PITTSBURGH, Feb. 1 – Dickie McCamey lawyers Robert Marino and Dave Ziegler along with lawyers from Choate, Hall & Steward have successfully obtained rescission of a $25 million dollar surplus Product Contamination Insurance (PCI) policy issued by Starr Surplus Lines Inc. Co . to H.J. Heinz. The ruling relieves the insurer of reimbursing Heinz for expenses arising out of the furnishing of lead-contaminated baby food.
Applying New York law, U.S. District Judge Arthur Schwab ruled earlier this week that the omission of multiple significant prior contamination claims from Heinz’ loss histories in the application for coverage was material, thereby entitling Starr to rescission of the policies. Schwab found testimony from Starr’s underwriters and executives that the unreported losses were material to insuring Heinz’ risk credible.
The Court, with the consent of counsel, empaneled an advisory jury to assist with fact finding, and while it agreed with most of the jury’s findings, it departed and disagreed with that portion of the advisory jury verdict which found that Heinz had adequately proved Starr had waived the right to assert Heinz’ material misrepresentations as to prior losses. Schwab wrote:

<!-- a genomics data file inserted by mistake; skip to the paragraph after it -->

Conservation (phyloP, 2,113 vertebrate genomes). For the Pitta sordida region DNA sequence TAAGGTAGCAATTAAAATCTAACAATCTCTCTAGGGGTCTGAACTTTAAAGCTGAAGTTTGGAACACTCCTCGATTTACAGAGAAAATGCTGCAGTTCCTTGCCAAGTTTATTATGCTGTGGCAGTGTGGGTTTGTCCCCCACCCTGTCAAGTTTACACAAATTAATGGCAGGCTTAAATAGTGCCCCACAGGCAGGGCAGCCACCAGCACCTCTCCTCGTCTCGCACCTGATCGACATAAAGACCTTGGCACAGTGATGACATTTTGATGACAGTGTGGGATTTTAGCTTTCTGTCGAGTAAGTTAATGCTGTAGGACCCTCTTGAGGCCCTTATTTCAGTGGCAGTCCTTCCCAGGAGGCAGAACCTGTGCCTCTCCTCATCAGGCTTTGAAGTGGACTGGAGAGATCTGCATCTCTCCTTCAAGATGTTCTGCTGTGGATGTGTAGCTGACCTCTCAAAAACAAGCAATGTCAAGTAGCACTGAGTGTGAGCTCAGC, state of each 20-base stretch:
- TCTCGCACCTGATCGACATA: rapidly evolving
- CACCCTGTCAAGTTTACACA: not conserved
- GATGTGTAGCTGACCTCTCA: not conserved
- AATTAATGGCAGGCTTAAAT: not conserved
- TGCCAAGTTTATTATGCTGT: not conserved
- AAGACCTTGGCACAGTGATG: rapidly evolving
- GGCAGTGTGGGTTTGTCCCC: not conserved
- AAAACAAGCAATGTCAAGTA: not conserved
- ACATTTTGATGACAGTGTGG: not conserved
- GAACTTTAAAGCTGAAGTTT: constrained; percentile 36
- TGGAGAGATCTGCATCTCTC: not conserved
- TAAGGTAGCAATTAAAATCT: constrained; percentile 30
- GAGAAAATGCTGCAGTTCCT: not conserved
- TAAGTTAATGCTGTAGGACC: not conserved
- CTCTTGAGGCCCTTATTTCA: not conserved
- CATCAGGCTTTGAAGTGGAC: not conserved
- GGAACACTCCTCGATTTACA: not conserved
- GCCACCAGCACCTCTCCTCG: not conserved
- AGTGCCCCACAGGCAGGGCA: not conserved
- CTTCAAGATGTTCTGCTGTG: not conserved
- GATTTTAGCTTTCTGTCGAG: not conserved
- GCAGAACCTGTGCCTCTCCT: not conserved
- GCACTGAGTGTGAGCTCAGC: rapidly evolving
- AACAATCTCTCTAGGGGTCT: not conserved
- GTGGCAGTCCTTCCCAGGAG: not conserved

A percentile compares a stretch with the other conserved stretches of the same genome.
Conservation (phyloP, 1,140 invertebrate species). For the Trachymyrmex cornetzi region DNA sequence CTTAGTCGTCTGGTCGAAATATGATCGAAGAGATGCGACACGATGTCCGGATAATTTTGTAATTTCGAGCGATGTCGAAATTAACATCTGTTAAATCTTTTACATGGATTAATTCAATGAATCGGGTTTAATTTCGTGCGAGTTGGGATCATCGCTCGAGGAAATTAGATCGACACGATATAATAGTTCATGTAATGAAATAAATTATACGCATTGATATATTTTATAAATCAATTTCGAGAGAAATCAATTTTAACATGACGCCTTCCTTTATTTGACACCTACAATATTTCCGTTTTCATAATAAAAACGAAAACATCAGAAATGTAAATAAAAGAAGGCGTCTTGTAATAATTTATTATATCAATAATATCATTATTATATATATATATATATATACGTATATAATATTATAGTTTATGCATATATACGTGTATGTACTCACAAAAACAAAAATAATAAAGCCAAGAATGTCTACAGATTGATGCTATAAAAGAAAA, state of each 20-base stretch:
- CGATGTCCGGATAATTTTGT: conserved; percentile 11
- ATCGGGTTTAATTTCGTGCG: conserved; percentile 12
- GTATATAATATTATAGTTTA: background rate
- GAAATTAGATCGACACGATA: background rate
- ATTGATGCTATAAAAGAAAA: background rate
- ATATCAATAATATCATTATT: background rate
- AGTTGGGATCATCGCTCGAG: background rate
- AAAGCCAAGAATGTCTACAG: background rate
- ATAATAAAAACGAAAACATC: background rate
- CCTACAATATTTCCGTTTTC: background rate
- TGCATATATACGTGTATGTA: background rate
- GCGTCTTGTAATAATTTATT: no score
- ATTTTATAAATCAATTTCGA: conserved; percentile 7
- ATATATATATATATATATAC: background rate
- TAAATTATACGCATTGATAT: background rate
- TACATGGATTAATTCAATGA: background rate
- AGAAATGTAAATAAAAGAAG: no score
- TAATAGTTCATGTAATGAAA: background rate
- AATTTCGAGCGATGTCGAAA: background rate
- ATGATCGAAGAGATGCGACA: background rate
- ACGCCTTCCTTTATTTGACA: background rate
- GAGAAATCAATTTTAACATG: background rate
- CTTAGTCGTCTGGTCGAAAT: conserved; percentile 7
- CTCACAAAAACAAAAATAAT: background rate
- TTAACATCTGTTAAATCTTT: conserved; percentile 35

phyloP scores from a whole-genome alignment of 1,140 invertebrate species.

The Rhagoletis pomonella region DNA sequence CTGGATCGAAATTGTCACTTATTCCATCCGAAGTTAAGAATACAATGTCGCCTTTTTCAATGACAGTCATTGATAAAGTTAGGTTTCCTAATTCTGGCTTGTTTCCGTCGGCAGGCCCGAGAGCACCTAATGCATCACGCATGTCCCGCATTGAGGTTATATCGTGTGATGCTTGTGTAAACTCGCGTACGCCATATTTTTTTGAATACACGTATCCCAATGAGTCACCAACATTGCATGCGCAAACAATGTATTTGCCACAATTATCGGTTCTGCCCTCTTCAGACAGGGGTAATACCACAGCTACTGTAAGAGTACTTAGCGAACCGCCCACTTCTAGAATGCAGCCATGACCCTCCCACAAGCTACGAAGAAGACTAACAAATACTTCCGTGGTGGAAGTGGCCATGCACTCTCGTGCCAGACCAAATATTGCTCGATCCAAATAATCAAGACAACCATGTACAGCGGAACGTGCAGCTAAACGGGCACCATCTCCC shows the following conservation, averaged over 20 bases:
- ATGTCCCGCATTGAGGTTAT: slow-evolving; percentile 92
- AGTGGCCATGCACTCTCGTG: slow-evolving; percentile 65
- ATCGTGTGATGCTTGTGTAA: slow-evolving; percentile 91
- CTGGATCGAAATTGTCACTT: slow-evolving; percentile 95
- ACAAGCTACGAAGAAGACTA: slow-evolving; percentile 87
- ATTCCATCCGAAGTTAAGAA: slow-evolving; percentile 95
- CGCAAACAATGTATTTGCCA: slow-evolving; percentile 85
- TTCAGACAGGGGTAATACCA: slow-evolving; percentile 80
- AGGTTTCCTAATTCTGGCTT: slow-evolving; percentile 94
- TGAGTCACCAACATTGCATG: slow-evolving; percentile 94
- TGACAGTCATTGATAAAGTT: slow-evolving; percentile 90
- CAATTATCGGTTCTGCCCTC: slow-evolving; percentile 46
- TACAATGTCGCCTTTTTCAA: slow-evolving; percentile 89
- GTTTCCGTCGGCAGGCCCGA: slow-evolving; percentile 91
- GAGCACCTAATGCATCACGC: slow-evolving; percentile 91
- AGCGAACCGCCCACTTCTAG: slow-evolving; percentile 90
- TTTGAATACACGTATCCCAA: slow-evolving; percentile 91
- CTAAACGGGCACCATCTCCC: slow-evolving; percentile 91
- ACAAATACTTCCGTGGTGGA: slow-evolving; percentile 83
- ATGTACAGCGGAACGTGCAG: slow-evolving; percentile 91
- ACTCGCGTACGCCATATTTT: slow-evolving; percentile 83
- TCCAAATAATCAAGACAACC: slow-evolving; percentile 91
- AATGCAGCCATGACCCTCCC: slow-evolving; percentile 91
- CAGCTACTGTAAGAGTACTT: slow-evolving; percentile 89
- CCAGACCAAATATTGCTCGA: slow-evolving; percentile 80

While Starr was not “perfect” in its assessment and underwriting practices, perfection is not the standard. Instead, this Court finds that Starr acted more than reasonably under the circumstances. Specifically, the Court finds that Starr’s expert was credible, and that Starr’s underwriters lacked sufficient knowledge of Heinz’ misrepresentations or omissions.
The Court rejected Heinz’ claims that Starr engaged in post-claim underwriting, and that Starr should have conducted further investigation during the underwriting process about prior losses, including delving into information about Heinz’ prior losses from sources other than the application, including applications for other coverages, and prior news coverage of Heinz contamination claims.
While Schwab conceded the equitable remedy of rescission ab initio was an extreme one, he ruled that Starr met its burden of proving entitlement to the equitable remedy. Dickie McCamey’s attorneys worked as co-counsel in the case with Attorneys Bob Frank, John Nadas, Matt Arnould and others at Choate Hall & Stewart in the representation of Starr.
H.J. Heinz Company v. Starr Surplus Lines Ins. Co., (W.D. Pa., Feb. 1, 2016)(Schwab, J.).
Editor’s Note: Judge Schwab’s opinion makes it fairly clear that an insurer does not have a reasonable duty to either 1.) presume an applicant is omitting information; or 2. ) investigate items which do not appear on the application.